TFF, Reserve Bank of Australia, inflation

Treasurer Jim Chalmers: “extreme price” pressures (banks okay though). Image: AAP

As inflation hit a 32-year high, signalling a rise in interest rates in February, bank shares rose on the ASX. Besides the prospect of fatter profit margins though, they are coining $102m a week from an obscure Pandemic stimulus measure. Callum Foote investigates.

Inflation has just hit its highest annual rate in Australia in 32 years. “Extreme price pressure remains” said Treasurer Jim Chalmers, noting there was cause for optimism as inflation had now probably peaked. Food and housing up almost 10%, very bad news. The good news is, that the rate of rising prices is plateauing.

As inflation is about sellers putting up prices though, and bank shares also rose today, it is reasonable to speculate that Chalmers may have a quiet word with the money sellers – the banks – about putting up their prices.

For, besides the opportunity to fatten their profits margins as rates rise, they are still on a big winner with profits from Covid stimulus measures. It’s called the TFF and it’s something Jim Chalmers would be unlikely to canvass in the public domain; nice little earner that it is for the banks – better make that big earner

A 2020 Reserve Bank pandemic response measure is now providing banks operating in Australia $102 million per week in risk-free profit, with the Big Four banks claiming approximately 70% of the loot.

Covid stimulus

In March 2020, the Reserve Bank of Australia announced the Term Funding Facility (TFF) “as part of a comprehensive policy package to support the Australian economy in response to the COVID-19 pandemic” according to the RBA’s August 2021 statement on monetary policy.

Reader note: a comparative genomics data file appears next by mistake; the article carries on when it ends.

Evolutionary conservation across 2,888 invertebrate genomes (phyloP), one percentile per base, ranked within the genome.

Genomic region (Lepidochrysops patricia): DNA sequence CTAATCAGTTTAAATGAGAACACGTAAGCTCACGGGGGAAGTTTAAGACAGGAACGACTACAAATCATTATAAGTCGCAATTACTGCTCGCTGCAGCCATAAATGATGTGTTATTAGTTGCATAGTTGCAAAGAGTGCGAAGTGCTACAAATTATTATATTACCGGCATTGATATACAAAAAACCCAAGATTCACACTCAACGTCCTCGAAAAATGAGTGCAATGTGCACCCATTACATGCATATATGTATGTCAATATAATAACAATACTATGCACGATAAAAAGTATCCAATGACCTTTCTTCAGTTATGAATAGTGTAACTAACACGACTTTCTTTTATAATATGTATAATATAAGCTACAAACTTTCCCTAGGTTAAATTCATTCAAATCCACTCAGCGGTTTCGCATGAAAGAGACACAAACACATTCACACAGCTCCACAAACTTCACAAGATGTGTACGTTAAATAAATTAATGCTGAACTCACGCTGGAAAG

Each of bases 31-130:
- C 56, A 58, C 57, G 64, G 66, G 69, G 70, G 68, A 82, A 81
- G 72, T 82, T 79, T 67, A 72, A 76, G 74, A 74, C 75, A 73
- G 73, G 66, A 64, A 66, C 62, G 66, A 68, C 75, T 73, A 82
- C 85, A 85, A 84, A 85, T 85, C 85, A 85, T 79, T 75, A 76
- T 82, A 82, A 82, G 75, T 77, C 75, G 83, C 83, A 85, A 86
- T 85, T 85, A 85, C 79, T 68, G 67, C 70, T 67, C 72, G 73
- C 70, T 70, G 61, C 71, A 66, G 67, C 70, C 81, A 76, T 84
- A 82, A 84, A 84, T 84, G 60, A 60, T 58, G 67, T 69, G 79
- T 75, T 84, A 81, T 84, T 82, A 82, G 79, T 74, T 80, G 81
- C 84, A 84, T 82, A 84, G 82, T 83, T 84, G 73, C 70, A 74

The TFF provided billions of dollars in cheap 3-year loans to banks operating in Australia.

The aim of the TFF was to provide the banking sector with enough cash to continue to lend to households and businesses at lower borrowing rates and to stimulate the economy through the Covid lockdowns.

Ultimately, $188 billion was borrowed by an unknown number of the 130 Authorised Deposit-Taking institutions (ADIs) that were permitted to draw down funds from the TFF.

Big Four dive in, big

 As is to be expected, the big four banks drew down the most funds from the TFF at approximately 70% of the total amount.

The CBA took $51.14 billion, NAB $31.87, Westpac $29.78, and ANZ $20.09 billion. Together, the top 10 borrowers claimed 90% of the total amount provided under the stimulus program.

The TFF was offered in two phases, the first which offered loans at 0.25% interest and the second, following an interest rate drop, which offered loans at 0.1% interest.

The total interest rate for each bank depended on how much the banks drew down in each phase. CBA was the smartest of the big four, with an effective interest rate on their TFF loans of just 0.16%.

Printing then shredding

These amounts are repayable throughout 2023 and 2024, with $3.6 billion due for repayment in April this year.

The money that these banks were loaned through the TFF was essentially printed by the RBA for this purpose, it did not come from government revenues such as taxes. 

When the loans are repaid, the RBA will ‘shred’ the funds.

What won’t be shredded, however, is the interest that the banks are earning on this money, this risk-free money.

How do we know this?

As reported here previously, when the banks took loans from the TFF the amount in each bank’s ESA accounts kept growing.

The RBA’s exchange settlement accounts were originally and still are, used to cover overnight interbank payments. In other words, these accounts are what Australian banks use to settle transfers between each other, with the RBA acting as a clearing house.